Izrael Irizarry stepped through a bright-scarred airlock onto Kadath Station, lurching a little as he adjusted to station gravity. On his shoulder, Mongoose extended her neck, her barbels flaring, flicked her tongue out to taste the air, and colored a question. Another few steps, and he smelled what Mongoose smelled, the sharp stink of toves, ammoniac and bitter…
Category: Fantasy (Page 3 of 24)
10. _Influenza siderius_ begins as a general malaise. That is always the first symptom. Perhaps you wish to doze on the sofa, but your husband suggests a little fresh air instead. You do feel better after the walk, but by the next morning the listlessness has returned tenfold. Your husband complains when you order takeout instead of making the pot roast, but you feel too tired to care.
Before Heidi came along, Michael did everything he could to keep the damn faeries out of his apartment. Every night he washed and dried his dishes, never left one dripping in the drying rack. Always fished the food particles from the drain, took the trash out, sealed his cereal in glass jars.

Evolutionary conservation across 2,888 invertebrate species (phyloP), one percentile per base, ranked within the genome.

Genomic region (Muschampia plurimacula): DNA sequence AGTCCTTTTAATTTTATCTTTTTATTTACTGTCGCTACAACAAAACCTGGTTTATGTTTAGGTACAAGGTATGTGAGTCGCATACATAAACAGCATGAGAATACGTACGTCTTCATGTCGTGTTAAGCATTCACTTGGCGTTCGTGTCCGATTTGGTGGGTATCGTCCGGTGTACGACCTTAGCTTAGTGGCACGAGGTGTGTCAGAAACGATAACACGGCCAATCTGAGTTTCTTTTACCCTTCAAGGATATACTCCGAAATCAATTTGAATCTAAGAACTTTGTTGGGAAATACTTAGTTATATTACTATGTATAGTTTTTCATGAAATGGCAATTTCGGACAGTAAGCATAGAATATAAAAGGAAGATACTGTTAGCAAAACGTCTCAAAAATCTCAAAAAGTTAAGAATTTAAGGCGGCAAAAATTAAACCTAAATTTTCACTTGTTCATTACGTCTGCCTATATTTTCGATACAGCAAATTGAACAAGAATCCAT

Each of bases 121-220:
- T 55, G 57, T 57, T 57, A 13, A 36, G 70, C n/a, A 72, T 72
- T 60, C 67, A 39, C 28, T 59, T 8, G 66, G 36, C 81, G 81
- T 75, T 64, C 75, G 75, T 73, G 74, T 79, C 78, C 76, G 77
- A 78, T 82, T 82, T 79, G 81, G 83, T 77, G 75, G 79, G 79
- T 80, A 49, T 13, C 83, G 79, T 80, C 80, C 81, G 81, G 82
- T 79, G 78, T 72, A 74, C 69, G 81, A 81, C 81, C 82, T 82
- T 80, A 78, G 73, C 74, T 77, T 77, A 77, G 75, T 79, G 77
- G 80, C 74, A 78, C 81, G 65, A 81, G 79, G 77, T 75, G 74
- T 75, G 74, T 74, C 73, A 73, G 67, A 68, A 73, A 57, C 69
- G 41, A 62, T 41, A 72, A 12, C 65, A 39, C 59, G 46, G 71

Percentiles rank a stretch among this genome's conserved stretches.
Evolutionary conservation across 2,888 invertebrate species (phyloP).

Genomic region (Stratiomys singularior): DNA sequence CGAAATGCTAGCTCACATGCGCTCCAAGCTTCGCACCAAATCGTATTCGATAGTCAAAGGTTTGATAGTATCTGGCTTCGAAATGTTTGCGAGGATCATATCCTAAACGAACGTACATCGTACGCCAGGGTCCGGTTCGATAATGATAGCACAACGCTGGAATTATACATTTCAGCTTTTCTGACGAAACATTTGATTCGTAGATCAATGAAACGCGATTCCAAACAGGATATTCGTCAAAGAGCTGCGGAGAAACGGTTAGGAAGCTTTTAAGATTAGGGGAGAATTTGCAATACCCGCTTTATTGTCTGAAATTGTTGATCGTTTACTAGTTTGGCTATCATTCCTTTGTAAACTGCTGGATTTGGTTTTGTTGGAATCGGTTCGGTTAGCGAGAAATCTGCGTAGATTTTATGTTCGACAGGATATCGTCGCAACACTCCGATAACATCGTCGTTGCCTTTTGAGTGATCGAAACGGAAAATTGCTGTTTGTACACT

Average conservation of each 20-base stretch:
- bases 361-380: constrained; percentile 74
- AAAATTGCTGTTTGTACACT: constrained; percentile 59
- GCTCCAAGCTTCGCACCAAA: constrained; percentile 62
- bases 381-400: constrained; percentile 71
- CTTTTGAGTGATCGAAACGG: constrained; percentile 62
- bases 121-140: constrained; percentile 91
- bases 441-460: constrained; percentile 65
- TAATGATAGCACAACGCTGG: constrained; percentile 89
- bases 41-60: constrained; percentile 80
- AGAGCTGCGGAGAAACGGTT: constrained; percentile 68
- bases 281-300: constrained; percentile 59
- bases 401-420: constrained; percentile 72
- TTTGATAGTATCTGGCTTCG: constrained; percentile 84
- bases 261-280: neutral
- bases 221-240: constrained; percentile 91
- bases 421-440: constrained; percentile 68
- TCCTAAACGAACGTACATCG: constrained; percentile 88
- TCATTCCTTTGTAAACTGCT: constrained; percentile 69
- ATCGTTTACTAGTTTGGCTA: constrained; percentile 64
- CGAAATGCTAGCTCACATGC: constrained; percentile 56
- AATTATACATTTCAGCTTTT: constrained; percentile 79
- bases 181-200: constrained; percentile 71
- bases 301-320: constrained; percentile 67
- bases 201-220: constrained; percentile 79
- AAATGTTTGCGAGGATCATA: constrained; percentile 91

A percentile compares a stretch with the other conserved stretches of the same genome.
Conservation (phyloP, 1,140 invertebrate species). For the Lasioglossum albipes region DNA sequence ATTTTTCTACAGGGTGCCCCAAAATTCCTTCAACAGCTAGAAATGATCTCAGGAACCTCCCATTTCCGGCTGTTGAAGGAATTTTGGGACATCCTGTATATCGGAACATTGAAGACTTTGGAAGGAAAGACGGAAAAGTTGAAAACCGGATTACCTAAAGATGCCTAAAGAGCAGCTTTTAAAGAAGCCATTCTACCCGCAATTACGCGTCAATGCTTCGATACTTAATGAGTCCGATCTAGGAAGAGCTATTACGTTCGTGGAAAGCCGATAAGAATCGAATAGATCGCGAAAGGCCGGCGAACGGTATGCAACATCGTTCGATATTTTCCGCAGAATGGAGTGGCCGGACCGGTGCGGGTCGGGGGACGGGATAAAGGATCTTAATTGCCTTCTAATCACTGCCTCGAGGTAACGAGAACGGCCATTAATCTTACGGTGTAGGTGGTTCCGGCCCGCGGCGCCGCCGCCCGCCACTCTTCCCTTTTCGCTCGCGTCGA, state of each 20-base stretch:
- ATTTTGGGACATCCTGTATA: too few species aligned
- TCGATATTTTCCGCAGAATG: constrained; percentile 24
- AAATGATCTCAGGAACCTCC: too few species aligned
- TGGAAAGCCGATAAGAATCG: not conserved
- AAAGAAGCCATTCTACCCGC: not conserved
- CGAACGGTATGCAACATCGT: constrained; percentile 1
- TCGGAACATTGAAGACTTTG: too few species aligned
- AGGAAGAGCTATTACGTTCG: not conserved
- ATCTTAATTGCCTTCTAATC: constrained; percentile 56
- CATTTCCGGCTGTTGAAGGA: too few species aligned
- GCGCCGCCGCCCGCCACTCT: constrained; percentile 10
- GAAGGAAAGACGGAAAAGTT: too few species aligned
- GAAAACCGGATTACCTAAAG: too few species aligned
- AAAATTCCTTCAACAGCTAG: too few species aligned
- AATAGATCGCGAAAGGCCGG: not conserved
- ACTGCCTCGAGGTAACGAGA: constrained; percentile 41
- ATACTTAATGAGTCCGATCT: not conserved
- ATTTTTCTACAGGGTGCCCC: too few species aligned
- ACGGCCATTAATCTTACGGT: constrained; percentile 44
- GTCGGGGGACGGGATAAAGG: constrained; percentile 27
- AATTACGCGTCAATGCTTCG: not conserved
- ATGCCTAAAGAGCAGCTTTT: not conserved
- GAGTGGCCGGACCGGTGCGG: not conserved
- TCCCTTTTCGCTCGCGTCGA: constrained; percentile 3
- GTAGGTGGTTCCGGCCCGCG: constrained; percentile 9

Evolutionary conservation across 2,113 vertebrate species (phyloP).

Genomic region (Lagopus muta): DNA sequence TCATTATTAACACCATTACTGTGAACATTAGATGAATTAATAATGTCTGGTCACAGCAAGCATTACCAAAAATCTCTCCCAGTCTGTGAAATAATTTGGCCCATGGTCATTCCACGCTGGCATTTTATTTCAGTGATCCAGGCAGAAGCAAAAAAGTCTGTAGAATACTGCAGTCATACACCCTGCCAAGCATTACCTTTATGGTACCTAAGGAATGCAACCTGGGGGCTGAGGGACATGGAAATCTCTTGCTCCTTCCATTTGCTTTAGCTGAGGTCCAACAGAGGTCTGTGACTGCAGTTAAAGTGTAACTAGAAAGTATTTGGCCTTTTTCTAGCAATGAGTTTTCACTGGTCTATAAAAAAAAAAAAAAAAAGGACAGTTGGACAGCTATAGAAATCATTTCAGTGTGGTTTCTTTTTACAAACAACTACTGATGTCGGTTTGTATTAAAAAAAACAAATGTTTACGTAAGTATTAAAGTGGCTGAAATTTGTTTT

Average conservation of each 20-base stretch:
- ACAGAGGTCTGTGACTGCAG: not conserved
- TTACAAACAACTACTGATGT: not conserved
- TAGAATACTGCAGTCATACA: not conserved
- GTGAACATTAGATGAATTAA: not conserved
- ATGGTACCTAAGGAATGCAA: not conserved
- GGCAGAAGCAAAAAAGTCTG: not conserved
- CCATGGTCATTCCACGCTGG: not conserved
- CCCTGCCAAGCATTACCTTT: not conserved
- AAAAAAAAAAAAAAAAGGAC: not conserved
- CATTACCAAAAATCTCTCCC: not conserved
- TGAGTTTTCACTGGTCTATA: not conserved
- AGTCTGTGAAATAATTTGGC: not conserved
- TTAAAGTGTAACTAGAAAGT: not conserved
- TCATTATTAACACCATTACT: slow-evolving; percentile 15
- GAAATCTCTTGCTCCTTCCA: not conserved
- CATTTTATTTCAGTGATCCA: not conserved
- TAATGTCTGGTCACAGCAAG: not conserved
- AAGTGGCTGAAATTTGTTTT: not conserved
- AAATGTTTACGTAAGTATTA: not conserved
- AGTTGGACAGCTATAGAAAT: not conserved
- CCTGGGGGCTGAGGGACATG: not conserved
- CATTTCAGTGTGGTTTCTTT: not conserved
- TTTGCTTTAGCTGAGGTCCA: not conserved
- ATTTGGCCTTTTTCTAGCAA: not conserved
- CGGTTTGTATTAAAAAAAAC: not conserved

All the while, I herd the rodents into the pen. I collect animal droppings and scatter them in the garden. I chew what long grass I can find and spit it out into the buckets so my mother can make the doughy bread that is a staple of the Hort diet.
The fiery orange sun hung high over the Bangkok skyline to the south. Professor Tina Montri rearranged her skirt and adjusted the alligator skin briefcase on her lap which held the presentation and research notes from her talk at the university. A breeze stirred on the back of her neck, warm and relaxing. She could almost fall asleep if it weren’t for her precarious perch at the top of a tree.
His father would have slapped his hand away. A stupid habit of a stupid boy. A stupid starving boy who counted his ribs when he was hungry even though it only made him hungrier. Izam knew it was stupid
but he could not help it. He was so hungry.
The ocean was silent. The boat was still, the fishing line as motionless as ever. The last rays of sun sparkled on the waves. There would be no fish today. No food. Izam’s fingers brushed his chest and began counting his ribs again. No food for another day.
The line tugged. The rod tore from his hand.
I climb the slick wood stairs down to Whitmuth beach. The wind blows fierce through the town like usual and swirls back out to sea, smoky with our coal fires and smacking with hot oil from the fry shops up and down the boardwalk.